03 June 2007

Picturing the Collapse

Not long ago I mentioned a hapless soul who was brought to my blog searching for a "photo of the collapse of the Soviet Union," which raised the question of what that iconic photo might be, as the collapse itself really took place over the course of several months (even years). After digging around on the web and getting suggestions and submissions from others, here are several candidates that seem to best capture "the collapse." And additional submissions that I've missed are, of course, welcome!

First, on Lyndon's suggestion, we have a trio of photos depicting Chernobyl, the Soviet exodus from Afghanistan, and bread lines. In Lyndon's honor, the bread line photo was supposedly taken in Chisinau:







Next, recognizing the importance that nationalist mobilization and protests played in bringing down the Soviet system, we have a photo of the human chain across the Baltics in 1989, followed by one of the riots in Yerevan in 1988.





Next, there are the many notable images surrounding the August 1991 coup. The first is the memorable image of the coup plotters, visibly shaken (and shaking) appearing on television:



At the barricades in Moscow and St. Petersburg:





Then, of course, we have the famous photos of Yeltsin at the White House:





This one was sent to me by Andy at Siberian Light:



The triumphant toppling of Dzerzhinsky's statue in front of the Lubyanka (which, as it turns out, had a little help from a crane from the U.S. Embassy):



And of course, there are the the somewhat sad images of Gorbachev's return to Moscow:



Soon after it was apparent that there was a new man calling the shots in Moscow:



And eventually it was that man who met with the leaders of Ukraine and Belarus in this villa at Belovezh to formally dissolve the Soviet Union:



...All of which led to the Soviet hammer and sickle being lowerd from the Kremlin for the last time on December 25, 1991:



I still don't think I could pick just one that truly encapsulates "the collapse," though I think the Baltic chain is my sentimental favorite.

And in honor of the democratic ideals of that time, I suppose we should have a little online poll: which image do you think best captures the collapse of the Soviet Union?

3 comments:

Lyndon said...

R, well done! The bread-line photo is indeed from Chisinau! That building is right on the main square, it's now a shopping center called Gemenii (though it was recently renovated and may have had a name change), but in '99 people still referred to it as "Lumea Copiilor" - "Detskii Mir" - of which I think every major Soviet city had one. There's also now a McDonald's housed in the building, fronting onto the main street, which has also been renamed, from Lenina (shocker, I know) to Stefan cel Mare.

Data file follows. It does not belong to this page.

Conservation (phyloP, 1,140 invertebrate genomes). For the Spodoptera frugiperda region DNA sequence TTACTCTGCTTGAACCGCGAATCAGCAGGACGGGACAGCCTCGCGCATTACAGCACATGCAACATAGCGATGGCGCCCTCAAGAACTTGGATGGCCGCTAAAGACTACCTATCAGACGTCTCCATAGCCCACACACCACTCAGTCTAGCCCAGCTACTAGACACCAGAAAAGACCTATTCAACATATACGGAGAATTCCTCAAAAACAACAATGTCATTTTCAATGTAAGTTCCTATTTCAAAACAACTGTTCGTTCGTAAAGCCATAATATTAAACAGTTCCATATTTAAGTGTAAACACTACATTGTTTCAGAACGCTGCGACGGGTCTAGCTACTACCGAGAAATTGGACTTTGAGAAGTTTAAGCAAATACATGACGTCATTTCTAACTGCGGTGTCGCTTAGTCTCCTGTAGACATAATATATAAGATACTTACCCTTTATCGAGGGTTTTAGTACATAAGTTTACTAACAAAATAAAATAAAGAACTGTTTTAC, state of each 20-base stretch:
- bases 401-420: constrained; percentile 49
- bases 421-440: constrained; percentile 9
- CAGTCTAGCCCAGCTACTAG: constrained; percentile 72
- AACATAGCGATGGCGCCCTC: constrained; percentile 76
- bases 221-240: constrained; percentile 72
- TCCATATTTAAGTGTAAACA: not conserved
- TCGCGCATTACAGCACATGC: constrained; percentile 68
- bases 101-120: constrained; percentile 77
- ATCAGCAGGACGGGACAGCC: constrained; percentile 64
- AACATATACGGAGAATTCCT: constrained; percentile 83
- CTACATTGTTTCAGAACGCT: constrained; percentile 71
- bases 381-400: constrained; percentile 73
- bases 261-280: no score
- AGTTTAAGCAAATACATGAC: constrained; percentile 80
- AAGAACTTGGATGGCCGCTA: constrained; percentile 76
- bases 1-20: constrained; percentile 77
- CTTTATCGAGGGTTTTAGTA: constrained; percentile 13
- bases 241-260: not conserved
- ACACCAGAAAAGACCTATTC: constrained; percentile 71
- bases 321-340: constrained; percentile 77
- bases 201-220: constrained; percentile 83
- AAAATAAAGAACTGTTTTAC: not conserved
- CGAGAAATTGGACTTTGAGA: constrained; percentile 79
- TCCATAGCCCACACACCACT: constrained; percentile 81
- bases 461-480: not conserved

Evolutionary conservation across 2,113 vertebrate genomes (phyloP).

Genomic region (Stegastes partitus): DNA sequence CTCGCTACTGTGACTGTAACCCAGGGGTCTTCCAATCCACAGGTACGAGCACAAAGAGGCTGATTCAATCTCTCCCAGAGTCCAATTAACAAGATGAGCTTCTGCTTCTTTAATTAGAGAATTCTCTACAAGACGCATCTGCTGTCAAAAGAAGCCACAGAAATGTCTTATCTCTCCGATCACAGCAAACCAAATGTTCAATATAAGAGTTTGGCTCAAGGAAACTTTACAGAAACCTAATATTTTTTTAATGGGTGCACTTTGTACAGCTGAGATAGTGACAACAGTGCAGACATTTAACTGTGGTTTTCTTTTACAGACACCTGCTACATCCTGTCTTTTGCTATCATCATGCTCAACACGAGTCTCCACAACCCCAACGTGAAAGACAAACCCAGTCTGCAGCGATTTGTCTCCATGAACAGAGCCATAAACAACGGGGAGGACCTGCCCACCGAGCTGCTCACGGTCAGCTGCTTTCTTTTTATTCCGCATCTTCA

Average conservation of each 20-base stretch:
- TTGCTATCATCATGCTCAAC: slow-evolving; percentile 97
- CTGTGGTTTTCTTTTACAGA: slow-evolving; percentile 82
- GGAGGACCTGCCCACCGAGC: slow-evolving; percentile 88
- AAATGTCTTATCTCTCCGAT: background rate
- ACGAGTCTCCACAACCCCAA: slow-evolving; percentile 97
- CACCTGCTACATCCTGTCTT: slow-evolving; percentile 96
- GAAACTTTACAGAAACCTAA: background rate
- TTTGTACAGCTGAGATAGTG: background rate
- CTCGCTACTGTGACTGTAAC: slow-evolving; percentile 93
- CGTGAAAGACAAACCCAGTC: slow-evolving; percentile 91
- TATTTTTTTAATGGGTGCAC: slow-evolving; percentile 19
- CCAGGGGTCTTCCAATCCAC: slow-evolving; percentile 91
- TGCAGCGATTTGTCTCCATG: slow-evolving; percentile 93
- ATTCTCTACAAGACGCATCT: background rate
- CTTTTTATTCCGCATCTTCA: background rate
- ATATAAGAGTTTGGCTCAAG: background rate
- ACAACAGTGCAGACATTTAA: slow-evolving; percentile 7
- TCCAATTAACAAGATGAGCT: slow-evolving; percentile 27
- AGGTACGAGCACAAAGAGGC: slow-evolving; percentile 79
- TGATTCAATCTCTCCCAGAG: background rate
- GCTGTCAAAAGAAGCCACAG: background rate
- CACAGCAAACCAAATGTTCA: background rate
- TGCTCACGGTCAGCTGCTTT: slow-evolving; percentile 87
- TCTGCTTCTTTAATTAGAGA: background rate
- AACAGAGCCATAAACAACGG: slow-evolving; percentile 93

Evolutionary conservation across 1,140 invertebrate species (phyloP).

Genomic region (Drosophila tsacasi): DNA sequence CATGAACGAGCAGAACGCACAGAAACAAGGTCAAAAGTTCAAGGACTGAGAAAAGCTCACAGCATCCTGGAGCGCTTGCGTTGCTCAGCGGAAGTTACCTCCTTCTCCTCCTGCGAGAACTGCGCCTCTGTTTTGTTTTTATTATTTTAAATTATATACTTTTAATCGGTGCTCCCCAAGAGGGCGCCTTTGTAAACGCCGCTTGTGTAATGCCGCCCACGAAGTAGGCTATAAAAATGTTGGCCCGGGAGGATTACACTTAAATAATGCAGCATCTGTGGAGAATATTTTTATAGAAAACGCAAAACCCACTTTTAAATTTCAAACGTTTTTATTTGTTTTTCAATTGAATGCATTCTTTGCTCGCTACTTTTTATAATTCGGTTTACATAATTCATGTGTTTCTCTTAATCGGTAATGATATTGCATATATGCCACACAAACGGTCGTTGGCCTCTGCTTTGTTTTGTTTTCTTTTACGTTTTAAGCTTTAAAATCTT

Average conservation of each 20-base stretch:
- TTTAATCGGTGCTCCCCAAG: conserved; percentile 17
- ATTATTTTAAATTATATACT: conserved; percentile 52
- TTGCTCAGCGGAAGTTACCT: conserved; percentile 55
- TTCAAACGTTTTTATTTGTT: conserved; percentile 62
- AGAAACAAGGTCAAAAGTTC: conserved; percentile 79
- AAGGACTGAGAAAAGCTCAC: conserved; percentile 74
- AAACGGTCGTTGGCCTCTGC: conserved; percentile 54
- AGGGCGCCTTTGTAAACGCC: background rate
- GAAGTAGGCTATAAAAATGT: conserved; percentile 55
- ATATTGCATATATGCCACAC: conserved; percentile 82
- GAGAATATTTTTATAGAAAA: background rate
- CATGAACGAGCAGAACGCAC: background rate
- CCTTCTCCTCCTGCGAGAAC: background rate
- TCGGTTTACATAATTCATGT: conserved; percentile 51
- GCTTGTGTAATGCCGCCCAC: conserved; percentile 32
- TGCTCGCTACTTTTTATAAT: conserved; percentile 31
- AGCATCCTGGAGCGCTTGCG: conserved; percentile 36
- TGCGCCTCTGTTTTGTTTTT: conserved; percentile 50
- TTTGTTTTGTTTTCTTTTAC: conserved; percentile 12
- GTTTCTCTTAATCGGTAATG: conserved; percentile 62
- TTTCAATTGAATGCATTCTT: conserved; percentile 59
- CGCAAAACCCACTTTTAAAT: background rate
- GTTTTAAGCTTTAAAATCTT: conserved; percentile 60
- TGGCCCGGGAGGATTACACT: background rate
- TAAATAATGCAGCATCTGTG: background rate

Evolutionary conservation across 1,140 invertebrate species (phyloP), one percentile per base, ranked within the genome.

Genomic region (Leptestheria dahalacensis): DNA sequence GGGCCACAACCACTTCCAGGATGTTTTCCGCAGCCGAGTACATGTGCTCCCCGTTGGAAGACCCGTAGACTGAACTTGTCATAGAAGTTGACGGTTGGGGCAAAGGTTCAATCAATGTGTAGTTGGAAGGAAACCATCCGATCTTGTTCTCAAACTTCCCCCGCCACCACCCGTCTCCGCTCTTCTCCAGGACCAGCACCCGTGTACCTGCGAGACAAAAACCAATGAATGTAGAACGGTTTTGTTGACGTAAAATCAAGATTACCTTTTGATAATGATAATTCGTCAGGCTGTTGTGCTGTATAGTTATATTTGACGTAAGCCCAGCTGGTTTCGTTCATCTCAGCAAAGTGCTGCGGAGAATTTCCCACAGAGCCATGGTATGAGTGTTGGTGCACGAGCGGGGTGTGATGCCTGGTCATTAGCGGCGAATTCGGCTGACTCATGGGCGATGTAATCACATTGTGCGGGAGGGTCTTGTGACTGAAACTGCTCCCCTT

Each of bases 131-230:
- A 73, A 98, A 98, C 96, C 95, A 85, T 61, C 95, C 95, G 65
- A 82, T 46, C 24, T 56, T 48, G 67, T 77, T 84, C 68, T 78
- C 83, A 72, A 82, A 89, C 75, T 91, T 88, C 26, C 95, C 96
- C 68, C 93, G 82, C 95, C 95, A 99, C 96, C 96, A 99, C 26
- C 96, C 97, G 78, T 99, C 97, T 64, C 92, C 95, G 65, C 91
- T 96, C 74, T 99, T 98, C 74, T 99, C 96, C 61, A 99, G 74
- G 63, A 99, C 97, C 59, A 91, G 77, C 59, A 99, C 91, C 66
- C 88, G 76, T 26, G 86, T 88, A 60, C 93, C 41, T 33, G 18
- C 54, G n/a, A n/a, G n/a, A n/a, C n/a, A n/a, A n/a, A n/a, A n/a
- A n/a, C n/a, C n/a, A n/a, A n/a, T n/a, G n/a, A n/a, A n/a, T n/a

Presumably at the time of this photo, the building was "Detskii Mir." The idea that there could be food shortages in Moldova, of all places, is insane. Anyway, thanks for compiling this collection, I hope it didn't take too much time.

As for picking which one of these best encapsulates the breakup, I would rather not pick any individual photo of the ones you found - they're all good - but since, in a democracy, we often have to choose between two or more imperfect options, I'll go with the one from Palace Square in Piter. Call it a sentimental favorite for me, since I rode my bike on that square as a kid in the '80s and attended a Yeltsin rally there in '96. Thanks again for doing this.

Dinc Arslan said...

I think "Yeltsin adressing on the tank" is my favourite. I remember those times from a loudspeaker in german in a beach resort in southern Turkey. German tourists were visibly shaken from the news and my father had to ask to a nearby sunbather to translate it to English for us...

Mad Political Scientist said...

I vote for the flag one. What I find amazing about the transition depicted here is that the transition not only encapsulated the collapse of an economic system and a political system, it led to the dissolution of a major political entity. Flags are tremendously symbolic (maybe here in the US more than in other places- I don't know) and to me (an outsider to the situation, obviously) this picture represents an important victory in what I think is an ongoing battle between universal/ideological and nationalist bases for the formation and organization of a polity.